SAMIR ABDULLAH, Head, Paltrade: Possible options for Palestinian-Israeli trade include economic separatism, a free-trade system or a customs union. Economic separatism would provide freedom to develop an independent foreign trade policy, and there would be no problems with Israel regarding rules of origin and financial outflow. There was, however, the possibility that Israel might close its market to Palestinian products. Moreover, Palestinian products are not very competitive in the markets of neighbouring Arab countries.

A free-trade system would affect the cessation of the financial outflow of taxes and customs receipts, as the future State of Palestine would levy customs duties and taxes on all imported goods. It would guarantee the continuation of Palestinian exports to Israel and provide an incentive to develop its imports. Improvement in the terms of trade with Israel would force its companies to compete with international companies in the Palestinian market. On the negative side is the high cost of the formulation and control of rules of origin and the cost of ensuring that Palestinian products comply with rules of origins in order to guarantee their entry into Israel.

A customs union would provide the possibility of benefiting from the network of Israeli economic relations with foreign States and avail the Palestinian territory of an ongoing outflow of Palestinian exports to Israel. It would strengthen the negotiating power of the participating countries and facilitate saving the costs of checking and administering rules of origin. A free-trade union would be the logical step to enable the Palestinian Authority to make progress in the development of its future relations with Israel. The Israeli labour market should remain open to Palestinian workers for the next 10 years until Palestine is able to develop programmes to absorb them into the Palestinian market.

GIL FEILER, Managing Director, Info-Prod Research, Ramat-Gan: In the future, Israel will be the most important market for the Palestinian trade. The main problem is investment. Israeli investment in the Palestinian territory is almost nil. Since the signing of the Oslo Accords, there has been less than $20 million of joint venture capital in the Palestinian territory. On the other hand, Jordanians have opened their arms to Israeli investments. There were more than $100 million in joint venture investments in Jordan. It served to signal international investors that Jordan was a feasible place to invest. Moreover, the labour costs in Jordan are lower than that in the Palestinian territory. Further, the infrastructure in Jordan is better than that in the Palestinian territory. Palestinians should consider adopting some of the Jordanian methods.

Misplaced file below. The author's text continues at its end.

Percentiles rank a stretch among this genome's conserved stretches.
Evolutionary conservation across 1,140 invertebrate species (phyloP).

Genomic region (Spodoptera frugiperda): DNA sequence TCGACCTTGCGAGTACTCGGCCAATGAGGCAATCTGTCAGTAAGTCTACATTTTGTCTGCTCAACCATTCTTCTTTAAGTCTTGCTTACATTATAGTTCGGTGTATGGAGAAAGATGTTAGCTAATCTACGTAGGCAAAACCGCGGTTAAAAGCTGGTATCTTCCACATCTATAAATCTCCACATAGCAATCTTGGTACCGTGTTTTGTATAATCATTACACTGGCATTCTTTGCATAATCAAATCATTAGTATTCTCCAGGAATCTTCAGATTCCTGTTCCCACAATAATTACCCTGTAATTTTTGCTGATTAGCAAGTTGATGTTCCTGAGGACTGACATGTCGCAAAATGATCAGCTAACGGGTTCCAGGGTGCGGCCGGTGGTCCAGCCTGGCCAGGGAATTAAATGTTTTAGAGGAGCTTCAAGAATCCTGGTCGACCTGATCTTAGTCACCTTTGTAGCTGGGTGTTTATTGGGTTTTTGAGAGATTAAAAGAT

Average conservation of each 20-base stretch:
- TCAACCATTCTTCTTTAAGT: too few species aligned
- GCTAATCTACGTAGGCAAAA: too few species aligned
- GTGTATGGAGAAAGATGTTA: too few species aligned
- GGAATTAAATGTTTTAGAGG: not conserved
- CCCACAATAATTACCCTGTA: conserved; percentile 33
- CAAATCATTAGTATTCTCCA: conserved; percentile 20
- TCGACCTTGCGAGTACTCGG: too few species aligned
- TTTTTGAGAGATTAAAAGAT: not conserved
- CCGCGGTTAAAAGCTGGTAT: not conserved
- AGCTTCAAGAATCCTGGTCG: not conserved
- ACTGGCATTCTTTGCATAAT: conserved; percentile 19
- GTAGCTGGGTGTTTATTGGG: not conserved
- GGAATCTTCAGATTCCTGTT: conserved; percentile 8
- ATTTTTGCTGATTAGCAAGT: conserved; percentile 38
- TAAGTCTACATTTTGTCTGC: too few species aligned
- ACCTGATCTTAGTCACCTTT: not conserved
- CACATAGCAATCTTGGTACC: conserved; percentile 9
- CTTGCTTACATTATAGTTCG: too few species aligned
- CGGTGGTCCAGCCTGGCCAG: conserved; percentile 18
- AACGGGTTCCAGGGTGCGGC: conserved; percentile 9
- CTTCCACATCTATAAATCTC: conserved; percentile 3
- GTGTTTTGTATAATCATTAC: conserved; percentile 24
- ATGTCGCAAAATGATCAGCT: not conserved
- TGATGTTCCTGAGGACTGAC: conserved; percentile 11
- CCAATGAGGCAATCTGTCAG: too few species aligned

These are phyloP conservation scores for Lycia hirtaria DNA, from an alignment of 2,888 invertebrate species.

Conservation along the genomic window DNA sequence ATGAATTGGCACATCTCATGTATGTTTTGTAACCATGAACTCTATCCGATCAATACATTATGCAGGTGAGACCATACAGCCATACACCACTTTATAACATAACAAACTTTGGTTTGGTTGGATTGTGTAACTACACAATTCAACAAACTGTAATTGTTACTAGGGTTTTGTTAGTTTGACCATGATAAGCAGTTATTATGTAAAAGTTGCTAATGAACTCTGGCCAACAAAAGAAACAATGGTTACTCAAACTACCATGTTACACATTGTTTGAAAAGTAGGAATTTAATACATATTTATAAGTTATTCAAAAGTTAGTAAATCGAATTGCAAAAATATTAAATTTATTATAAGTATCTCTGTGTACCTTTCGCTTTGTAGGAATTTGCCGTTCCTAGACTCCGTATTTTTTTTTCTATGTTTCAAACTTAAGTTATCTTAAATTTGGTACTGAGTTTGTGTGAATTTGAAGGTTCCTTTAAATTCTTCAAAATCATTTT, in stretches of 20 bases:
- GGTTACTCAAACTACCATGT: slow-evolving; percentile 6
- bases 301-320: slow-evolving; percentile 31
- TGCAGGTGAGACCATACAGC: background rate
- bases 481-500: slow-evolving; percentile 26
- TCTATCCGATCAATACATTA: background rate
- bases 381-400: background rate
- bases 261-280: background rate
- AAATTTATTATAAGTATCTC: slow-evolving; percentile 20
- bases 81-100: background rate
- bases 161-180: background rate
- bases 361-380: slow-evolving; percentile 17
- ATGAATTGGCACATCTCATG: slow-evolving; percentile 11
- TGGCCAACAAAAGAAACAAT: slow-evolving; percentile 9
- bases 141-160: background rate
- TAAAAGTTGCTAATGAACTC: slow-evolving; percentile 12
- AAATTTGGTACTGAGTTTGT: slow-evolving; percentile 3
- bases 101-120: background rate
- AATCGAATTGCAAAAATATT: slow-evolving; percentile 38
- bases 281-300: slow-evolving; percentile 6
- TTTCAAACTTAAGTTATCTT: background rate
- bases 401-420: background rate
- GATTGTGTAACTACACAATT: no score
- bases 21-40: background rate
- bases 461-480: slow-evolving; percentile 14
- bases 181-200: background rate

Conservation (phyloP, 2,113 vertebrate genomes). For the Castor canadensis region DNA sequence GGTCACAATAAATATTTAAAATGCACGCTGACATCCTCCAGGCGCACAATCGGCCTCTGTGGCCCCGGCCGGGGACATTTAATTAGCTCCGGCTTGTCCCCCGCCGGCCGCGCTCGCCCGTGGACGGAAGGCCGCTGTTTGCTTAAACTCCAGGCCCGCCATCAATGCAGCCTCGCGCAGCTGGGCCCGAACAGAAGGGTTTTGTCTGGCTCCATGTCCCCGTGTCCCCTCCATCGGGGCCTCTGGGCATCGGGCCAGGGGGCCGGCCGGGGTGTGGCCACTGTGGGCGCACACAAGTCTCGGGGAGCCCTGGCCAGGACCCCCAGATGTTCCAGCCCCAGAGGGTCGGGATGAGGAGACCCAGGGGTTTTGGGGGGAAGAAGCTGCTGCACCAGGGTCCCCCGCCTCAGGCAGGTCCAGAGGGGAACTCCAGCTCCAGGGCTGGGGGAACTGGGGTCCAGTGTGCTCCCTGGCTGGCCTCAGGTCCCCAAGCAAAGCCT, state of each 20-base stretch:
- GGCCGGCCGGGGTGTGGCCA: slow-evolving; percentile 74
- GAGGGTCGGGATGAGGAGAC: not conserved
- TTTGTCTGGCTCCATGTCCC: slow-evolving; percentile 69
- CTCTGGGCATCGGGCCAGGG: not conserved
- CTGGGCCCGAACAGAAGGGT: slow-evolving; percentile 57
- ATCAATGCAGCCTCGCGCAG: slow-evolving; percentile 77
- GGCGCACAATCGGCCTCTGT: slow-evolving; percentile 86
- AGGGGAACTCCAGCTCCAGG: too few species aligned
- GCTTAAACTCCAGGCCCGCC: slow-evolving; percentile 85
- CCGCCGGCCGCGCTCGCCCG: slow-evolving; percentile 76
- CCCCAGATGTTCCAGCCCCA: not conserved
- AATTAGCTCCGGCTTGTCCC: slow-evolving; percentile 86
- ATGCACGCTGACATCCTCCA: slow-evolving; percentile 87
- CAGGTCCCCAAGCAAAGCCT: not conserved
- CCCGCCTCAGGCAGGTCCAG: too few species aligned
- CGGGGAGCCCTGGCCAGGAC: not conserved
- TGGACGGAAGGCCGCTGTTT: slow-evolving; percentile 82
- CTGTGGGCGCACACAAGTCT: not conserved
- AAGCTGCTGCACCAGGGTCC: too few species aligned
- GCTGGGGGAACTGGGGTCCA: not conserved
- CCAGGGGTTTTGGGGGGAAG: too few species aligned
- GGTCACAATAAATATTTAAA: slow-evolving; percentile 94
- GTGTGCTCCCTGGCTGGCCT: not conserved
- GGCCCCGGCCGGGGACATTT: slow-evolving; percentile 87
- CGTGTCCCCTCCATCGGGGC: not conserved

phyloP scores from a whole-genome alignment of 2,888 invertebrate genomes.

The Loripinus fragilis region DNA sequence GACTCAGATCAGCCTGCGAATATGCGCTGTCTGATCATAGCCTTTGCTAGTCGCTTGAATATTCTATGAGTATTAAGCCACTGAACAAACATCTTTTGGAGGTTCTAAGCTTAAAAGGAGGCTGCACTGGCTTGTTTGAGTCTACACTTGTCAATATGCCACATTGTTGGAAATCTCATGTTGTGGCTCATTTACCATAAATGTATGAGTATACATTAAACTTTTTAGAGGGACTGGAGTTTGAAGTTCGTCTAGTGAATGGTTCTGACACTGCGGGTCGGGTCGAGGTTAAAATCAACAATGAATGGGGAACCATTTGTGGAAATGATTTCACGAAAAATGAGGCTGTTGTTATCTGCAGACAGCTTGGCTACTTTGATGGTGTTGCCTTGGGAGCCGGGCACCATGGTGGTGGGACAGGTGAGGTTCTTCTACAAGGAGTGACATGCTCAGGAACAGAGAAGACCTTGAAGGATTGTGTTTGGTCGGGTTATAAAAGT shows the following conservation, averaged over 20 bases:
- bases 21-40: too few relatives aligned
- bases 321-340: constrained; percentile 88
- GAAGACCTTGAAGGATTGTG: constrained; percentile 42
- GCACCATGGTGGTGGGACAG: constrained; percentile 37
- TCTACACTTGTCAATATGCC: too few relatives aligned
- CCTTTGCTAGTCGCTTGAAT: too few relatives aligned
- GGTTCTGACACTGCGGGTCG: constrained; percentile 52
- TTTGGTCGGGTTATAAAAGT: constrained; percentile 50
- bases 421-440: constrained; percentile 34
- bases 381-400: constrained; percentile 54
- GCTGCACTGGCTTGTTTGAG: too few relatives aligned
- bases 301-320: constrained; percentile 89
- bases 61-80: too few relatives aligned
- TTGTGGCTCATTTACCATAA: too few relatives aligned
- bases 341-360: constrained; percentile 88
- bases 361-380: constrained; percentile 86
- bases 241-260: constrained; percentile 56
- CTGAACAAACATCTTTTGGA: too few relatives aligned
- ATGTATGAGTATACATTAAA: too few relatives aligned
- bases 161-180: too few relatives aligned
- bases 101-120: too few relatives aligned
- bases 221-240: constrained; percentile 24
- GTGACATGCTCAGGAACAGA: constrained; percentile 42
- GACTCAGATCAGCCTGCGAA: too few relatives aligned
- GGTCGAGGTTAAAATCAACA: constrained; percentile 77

The high-tech sector and the services around them could be a fertile ground for Palestinian-Israel joint ventures. If the Palestinian Authority cooperated with Israel in that sector, venture capital would be immediately available.

EDWARD HALEY, Professor, International Relations, Claremont McKenna College, California: The expectations gap between both sides require serious attention. This region is one of the least integrated in the world. The level of Arab-Arab trade was very low, and Arab-Israel trade was even lower. The ASEAN provided an interesting model. The ASEAN pursues a kind of open regionalism. There must be regional support for the peace process. In open regionalism, economic trade

barriers were lowered. The economic future of the region had to be considered. The ASEAN was an example of a politically painless method in which one could begin regional cooperation.

Isolation could appear attractive and was the easiest choice for domestic politics. There was, however, less ability to influence other countries ahead of time. The promise of integration held a great deal of advantage over isolation.

SAEB BAMYA, Director-General for International Relations, Ministry of Economy and Trade, Palestinian Authority: The Paris protocol presented something unique. It could not be called a customs union. The two parties are not equal. Israel changed and defined import policies without consultation with their Palestinian counterparts. There was a big gap between the two economies, and there should be an Israeli fund to fill in the gap.

During the interim period, the question of security, as perceived by the Israelis, present major obstacles for the Palestinians. The majority of Israelis feel that security concerns will exist for the next 20 years. Another issue of concern was the need for the diversification of trade. In any future trade arrangements, Palestinians should not be totally dependent on Israeli interests. Palestinians were impeded in establishing trade relations with a third party because of the need to use Israel ports. Israeli policy was that there should be no real Palestinian economic development during the interim period. Until now, Israel does not recognize the Palestinian agreement with the European Union.

Realistically, there should be an agreement between two independent States. There should be territory continuity in the Palestinian State, and there should be no interference in the movement of goods and people between the different parts of the State. Any agreement must be compatible with World Trade Organization rules and regulations. The Palestinians should have full authority under trade regulations and should be able to freely negotiate with any trade partner. Any future economic agreement should be built upon the existing trade relations and volume. There should be unrestricted market access for the export of Palestinian goods and services; full autonomy for trade policies with third parties; and absolute treaty-making powers and provision for efficient systems of revenue collection through the elimination of fiscal leakage and dependence on transfers from Israel. Economic relations with Israel should also allow for the introduction of special preferential treatments, and be consistent with a Palestinian politically sovereign State as a single territorial unit.